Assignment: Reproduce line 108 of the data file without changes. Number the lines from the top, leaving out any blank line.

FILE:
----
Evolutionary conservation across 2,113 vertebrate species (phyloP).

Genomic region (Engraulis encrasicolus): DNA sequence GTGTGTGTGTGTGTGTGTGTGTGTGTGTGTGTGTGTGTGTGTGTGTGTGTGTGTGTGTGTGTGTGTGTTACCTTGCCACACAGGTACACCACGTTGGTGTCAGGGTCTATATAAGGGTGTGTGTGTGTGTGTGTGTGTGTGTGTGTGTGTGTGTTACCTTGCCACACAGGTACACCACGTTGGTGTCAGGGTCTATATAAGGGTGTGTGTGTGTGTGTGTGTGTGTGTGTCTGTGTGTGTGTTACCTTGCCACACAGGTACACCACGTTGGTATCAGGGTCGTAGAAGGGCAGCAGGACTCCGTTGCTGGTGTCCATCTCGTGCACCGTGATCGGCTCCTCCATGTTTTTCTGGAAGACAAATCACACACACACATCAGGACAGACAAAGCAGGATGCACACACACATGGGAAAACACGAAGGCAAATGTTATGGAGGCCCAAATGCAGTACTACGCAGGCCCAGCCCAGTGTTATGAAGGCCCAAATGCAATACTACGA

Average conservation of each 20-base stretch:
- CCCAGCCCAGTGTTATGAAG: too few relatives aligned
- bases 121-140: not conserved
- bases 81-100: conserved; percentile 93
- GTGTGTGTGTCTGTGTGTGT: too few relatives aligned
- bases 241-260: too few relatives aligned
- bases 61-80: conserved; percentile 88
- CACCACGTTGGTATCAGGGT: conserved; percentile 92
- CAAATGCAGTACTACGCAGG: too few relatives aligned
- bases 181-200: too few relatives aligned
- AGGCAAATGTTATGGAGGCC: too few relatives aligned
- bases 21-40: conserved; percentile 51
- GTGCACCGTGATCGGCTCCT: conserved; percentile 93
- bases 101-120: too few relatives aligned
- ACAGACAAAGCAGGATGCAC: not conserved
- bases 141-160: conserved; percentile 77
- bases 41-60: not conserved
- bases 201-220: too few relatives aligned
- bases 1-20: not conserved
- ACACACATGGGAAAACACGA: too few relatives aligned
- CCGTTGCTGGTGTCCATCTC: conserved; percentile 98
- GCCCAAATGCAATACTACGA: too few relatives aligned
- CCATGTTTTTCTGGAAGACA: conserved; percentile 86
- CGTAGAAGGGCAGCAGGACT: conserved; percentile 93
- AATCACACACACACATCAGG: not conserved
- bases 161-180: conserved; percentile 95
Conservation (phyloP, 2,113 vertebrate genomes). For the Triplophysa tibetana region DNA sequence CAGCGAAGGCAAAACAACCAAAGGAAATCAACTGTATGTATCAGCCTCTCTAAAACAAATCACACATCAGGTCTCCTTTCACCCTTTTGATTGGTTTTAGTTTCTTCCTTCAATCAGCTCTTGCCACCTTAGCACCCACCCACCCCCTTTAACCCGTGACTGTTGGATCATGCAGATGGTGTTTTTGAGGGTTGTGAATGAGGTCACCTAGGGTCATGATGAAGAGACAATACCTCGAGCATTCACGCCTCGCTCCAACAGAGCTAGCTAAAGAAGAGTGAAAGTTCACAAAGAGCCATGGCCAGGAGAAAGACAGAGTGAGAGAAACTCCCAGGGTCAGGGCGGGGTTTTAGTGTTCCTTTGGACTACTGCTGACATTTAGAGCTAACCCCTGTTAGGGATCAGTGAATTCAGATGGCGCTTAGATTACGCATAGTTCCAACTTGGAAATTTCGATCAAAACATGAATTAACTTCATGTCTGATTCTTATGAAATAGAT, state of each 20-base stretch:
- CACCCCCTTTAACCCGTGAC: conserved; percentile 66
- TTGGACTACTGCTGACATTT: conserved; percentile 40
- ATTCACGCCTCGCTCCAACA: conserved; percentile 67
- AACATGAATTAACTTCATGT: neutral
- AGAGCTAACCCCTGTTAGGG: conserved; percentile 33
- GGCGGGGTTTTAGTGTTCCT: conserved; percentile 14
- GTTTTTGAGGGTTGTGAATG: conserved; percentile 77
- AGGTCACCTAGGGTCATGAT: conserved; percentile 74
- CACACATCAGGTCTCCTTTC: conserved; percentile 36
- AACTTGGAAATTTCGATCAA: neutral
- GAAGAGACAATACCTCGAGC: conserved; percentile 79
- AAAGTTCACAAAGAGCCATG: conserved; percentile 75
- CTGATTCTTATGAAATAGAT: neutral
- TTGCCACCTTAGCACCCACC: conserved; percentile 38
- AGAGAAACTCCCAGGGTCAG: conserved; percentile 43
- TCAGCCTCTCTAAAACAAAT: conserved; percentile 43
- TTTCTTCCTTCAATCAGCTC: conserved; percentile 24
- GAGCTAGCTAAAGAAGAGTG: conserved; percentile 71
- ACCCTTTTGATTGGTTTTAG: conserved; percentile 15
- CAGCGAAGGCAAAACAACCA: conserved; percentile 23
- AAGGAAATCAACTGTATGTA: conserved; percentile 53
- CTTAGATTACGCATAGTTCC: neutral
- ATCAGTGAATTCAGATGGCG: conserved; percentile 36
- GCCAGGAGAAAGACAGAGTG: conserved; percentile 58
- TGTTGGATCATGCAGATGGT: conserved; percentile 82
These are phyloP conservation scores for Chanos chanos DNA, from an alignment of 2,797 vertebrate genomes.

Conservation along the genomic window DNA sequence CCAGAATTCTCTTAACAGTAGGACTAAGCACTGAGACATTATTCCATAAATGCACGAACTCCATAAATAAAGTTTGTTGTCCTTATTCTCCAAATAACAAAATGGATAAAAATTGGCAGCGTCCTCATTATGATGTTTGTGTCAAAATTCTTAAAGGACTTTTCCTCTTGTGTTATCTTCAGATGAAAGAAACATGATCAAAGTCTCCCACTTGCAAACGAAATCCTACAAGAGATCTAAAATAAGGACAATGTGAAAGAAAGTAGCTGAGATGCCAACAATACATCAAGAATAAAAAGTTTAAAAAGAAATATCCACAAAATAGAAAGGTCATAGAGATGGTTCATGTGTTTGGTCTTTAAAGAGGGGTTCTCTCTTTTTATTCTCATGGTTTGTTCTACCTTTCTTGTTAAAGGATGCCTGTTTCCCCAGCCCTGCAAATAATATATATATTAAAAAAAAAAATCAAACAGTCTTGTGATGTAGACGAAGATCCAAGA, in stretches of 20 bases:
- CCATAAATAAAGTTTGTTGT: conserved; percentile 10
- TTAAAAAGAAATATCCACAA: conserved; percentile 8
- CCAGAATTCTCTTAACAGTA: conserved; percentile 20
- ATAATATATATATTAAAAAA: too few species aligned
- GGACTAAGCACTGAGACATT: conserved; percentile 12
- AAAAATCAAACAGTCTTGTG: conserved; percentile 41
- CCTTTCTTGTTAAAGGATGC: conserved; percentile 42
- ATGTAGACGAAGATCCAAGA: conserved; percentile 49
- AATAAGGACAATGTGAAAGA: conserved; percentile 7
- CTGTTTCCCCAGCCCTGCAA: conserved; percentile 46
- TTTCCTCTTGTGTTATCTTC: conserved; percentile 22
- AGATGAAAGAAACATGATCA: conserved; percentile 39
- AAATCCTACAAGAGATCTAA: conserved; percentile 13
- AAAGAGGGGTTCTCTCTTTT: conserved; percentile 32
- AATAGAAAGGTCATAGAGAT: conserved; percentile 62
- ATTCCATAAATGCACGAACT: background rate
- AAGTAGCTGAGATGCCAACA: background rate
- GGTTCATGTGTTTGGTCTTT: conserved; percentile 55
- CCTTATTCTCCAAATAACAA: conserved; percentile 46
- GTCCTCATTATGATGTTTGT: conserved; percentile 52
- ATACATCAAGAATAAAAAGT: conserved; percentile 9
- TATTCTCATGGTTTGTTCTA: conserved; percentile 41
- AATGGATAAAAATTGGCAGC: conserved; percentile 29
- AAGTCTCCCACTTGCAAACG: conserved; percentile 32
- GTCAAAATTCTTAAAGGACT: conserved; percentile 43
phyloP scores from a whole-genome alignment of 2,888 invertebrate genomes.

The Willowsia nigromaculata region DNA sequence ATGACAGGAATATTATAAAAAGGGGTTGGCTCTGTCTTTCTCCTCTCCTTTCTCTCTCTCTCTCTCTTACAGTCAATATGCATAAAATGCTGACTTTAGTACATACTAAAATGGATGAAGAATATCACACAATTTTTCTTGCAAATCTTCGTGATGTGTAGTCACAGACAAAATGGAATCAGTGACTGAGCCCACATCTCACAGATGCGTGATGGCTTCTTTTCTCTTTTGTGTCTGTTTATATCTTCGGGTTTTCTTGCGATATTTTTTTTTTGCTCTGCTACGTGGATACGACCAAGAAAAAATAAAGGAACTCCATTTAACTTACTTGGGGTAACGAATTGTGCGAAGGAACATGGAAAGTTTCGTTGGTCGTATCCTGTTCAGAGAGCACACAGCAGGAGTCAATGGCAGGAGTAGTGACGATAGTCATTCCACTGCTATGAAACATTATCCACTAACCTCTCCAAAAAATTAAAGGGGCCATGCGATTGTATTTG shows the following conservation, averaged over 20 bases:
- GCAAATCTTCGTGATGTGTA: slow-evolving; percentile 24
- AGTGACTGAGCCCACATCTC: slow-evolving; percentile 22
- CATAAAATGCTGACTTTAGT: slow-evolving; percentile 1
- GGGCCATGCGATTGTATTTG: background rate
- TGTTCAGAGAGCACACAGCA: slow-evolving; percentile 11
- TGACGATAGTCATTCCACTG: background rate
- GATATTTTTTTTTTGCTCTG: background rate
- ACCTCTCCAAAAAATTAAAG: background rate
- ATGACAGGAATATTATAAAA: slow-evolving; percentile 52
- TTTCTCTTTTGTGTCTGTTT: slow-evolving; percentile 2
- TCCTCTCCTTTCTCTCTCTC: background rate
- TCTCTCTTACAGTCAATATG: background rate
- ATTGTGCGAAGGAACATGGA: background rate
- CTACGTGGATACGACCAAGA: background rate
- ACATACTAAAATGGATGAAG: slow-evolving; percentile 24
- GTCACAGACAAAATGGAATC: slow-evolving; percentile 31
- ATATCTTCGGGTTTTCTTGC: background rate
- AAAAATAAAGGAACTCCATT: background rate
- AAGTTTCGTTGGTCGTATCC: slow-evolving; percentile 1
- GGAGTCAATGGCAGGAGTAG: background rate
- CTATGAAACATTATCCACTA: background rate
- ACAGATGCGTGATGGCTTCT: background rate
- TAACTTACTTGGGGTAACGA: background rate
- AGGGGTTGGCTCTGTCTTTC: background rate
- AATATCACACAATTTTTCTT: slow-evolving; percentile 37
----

- AATATCACACAATTTTTCTT: slow-evolving; percentile 37